Domestic Abuse Law in Massachusetts and Use of the Spousal Privilege to Preserve the Marital Relationship

You have just gotten into an loud argument or minor altercation with your spouse and someone calls 911 and the police come and arrest you and take you into custody away from your family. There are no witnesses to the alleged incident except for you and your spouse. Nevertheless, the police make an arrest on the spot because they believe domestic violence is involved. The police have somehow determined at the scene that a domestic assault and battery just occurred and someone is the responsible party. What do you do in such a circumstance and how can you protect and preserve your private marital relationship after such an event? The police are there to investigate crime and to protect individuals but often times their hunch can be wrong and this can be devastating to the family unit.

The spousal privilege law in Massachusetts states that a spouse can not be forced by the prosecution to give testimony in a trial or other criminal hearing brought against the other spouse. The privilege is set forth in G. L. c. 233, § 20. The spousal privilege may only be claimed by the witness spouse and it does not apply to civil proceedings or in any prosecution for non-payment of support, child incest, child abuse or neglect of parental responsibilities.

In order to use the privilege you must be married to the other party that is subject to a criminal prosecution. The privilege is valid even though the spouse was not married at the time of the incident that was the reason for a criminal prosecution or trial. (See Commonwealth v. DiPietro, 373 Mass. 369, 382, 367 N.E.2d 811, 819 (1977)). However, there is no common-law privilege, like the spousal privilege, applicable to unmarried individuals living together. (See Commonwealth v. Diaz, 422 Mass. 269, 274, 661 N.E.2d 1326, 1329 (1996)).

The privilege not to give testify against your husband or wife applies despite the fact that the proposed testimony might be favorable or unfavorable to the other spouse. Commonwealth v. Maillet, 400 Mass. 572, 578, 511 N.E.2d 529, 533 (1987). Conversely, a spouse may give testimony against the other spouse if he or she is willing to do so. A defendant spouse under the circumstance has no right to prevent his or her spouse’s testimony. However, when a spouse decides to waive the privilege and testify against his or her spouse in a criminal proceeding, the judge should be satisfied, outside the presence of the jury, that the waiver of the spousal privilege is a voluntary.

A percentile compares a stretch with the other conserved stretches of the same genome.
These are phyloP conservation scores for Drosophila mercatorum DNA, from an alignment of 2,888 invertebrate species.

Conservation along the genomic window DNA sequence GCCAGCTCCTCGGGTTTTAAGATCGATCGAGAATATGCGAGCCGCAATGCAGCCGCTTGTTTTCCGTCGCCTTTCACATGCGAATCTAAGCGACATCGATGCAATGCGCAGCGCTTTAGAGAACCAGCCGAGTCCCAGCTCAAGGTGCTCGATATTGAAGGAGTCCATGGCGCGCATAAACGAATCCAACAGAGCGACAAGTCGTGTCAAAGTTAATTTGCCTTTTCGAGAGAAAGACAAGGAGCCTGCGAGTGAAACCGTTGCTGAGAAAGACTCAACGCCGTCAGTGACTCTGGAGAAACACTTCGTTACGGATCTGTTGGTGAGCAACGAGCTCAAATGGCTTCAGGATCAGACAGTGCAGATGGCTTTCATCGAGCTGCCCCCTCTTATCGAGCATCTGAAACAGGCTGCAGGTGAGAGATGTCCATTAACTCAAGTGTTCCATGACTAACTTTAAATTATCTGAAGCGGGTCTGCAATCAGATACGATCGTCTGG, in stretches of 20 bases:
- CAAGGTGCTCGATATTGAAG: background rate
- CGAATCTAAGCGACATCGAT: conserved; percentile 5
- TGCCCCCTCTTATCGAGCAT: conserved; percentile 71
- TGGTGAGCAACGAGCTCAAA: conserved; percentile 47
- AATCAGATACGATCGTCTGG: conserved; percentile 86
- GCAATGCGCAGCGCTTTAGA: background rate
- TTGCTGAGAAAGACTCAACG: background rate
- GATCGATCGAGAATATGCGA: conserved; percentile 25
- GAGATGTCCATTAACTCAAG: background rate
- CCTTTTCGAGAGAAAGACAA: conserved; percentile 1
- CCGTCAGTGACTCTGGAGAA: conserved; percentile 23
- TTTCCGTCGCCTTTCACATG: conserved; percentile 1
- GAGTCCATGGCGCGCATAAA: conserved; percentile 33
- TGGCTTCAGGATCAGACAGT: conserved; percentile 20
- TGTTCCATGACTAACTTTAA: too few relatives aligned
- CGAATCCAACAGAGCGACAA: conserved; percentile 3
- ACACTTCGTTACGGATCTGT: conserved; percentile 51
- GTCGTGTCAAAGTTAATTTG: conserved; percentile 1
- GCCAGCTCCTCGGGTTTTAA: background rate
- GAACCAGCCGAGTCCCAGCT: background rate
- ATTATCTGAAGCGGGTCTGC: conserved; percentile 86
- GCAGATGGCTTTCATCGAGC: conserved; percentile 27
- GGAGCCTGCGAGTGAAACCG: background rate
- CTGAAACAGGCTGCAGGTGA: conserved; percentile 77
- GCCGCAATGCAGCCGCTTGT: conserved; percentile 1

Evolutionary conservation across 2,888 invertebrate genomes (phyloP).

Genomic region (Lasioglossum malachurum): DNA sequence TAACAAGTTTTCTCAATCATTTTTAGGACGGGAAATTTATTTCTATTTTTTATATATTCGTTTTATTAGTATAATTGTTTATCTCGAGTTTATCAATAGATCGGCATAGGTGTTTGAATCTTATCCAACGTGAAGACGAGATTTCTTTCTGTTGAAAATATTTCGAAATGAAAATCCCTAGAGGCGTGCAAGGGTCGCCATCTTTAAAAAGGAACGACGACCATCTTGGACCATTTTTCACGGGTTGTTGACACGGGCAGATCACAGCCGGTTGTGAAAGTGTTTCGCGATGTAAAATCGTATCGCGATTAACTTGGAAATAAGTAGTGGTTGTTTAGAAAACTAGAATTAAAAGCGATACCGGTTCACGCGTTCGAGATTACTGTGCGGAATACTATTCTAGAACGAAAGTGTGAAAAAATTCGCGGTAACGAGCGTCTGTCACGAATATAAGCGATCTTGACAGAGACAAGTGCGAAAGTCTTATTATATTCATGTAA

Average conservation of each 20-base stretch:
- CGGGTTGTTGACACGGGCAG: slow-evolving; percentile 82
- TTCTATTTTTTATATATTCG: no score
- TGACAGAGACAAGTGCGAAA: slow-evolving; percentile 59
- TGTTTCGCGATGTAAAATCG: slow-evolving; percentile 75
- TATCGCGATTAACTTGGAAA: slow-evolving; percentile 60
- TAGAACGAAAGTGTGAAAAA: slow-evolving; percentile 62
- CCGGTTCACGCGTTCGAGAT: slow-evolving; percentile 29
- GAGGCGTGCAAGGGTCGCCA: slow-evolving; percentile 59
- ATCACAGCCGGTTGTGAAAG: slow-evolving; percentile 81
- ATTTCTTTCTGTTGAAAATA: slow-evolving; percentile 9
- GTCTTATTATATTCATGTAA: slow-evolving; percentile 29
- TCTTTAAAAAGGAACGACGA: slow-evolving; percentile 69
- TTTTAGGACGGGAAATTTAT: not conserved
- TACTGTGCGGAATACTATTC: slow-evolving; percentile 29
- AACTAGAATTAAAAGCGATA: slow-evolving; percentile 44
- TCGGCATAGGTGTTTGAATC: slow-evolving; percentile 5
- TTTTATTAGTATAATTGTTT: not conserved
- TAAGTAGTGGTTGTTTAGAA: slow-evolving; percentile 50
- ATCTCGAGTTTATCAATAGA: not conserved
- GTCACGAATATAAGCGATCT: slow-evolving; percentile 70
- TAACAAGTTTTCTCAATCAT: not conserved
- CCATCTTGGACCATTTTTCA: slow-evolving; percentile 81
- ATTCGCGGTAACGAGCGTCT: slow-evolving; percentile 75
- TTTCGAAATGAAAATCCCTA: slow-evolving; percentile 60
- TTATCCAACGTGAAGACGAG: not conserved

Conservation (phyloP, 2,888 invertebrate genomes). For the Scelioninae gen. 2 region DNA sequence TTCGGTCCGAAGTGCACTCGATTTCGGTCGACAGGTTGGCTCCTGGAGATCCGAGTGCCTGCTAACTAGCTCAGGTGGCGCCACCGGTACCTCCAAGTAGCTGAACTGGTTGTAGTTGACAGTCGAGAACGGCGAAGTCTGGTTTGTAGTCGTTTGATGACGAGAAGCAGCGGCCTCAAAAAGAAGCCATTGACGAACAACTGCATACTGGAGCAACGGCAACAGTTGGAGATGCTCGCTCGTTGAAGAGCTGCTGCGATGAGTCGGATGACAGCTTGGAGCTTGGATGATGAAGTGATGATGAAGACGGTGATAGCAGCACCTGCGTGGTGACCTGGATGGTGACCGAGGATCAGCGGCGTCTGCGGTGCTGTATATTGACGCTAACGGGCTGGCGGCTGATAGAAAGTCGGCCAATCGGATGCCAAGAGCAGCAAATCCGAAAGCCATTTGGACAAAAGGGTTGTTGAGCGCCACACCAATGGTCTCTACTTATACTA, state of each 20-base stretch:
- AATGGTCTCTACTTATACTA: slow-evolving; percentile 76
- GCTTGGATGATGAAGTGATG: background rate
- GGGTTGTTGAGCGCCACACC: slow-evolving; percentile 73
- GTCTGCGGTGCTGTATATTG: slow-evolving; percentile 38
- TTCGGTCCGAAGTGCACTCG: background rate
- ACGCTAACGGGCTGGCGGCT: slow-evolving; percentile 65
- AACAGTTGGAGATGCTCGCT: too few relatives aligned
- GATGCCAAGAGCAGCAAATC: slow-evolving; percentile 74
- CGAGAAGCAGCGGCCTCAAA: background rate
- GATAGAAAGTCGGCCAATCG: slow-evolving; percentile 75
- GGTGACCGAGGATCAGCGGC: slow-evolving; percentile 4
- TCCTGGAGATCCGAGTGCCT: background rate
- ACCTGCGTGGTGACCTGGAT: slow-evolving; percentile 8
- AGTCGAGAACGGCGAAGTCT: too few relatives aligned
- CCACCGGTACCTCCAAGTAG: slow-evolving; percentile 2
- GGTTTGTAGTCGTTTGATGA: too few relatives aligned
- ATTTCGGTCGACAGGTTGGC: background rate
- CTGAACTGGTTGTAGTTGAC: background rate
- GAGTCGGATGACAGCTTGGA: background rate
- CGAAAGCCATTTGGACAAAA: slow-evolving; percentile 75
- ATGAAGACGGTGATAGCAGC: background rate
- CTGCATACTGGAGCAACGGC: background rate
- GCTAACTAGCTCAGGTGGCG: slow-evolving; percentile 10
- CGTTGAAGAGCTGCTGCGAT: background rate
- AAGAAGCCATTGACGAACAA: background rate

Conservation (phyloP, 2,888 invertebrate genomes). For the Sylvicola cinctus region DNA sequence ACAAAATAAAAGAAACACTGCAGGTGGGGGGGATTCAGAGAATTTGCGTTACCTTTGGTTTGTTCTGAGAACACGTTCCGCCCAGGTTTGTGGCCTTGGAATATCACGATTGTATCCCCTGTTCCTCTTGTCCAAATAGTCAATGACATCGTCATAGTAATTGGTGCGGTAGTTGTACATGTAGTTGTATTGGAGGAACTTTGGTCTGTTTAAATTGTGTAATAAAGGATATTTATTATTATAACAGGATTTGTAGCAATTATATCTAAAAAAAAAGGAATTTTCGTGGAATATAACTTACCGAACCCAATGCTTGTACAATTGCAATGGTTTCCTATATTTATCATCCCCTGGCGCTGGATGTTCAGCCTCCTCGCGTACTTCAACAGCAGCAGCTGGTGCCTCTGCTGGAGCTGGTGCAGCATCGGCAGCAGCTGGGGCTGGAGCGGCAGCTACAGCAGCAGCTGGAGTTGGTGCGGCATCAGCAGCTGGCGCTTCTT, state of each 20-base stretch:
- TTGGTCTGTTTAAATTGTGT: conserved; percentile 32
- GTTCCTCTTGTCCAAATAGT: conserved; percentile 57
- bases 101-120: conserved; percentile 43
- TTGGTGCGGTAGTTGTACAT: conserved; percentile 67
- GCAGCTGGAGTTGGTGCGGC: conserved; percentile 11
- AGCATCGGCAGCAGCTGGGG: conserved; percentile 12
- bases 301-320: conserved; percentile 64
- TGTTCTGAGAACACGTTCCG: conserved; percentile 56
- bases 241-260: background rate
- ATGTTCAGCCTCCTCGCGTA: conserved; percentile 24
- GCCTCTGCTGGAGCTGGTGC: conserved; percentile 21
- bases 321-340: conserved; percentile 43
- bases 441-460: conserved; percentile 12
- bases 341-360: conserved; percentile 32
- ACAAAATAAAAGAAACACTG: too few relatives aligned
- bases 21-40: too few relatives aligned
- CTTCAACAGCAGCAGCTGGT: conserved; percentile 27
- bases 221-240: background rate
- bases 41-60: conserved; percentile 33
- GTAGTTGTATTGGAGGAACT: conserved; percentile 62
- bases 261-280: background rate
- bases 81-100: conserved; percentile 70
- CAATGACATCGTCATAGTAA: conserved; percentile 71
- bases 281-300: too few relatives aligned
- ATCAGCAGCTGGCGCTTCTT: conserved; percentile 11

In Massachusetts, the spousal disqualification, unlike the spousal privilege, bars either spouse from testifying to private conversations with the other even though both spouses wish the communication to be revealed. See Gallagher v. Goldstein, 402 Mass. 457, 459, 524 N.E.2d 53, 54 (1988). The court noted that while the contents of private oral conversations are absolutely excluded, the statute does not preclude evidence that a conversation took place. Finally, words constituting or accompanying abuse, threats, or assaults where the other spouse is the alleged victim are not regarded as private conversation for the purpose of the disqualification.

Attorney Patrick J. Murphy is an experienced Massachusetts Domestic Violence Defense Attorney who has defended may domestic abuse cases in and around the Boston area. Attorney Murphy fully understand how the spousal privilege law works in Massachusetts courts and he can help you successfully defend your domestic violence or 209A violation case. Contact the Law Office of Patrick J. Murphy today and speak directly with Attorney Murphy by telephone for a free consultation on your case. You may also contact Attorney Murphy by using our Contacts tab on this website.

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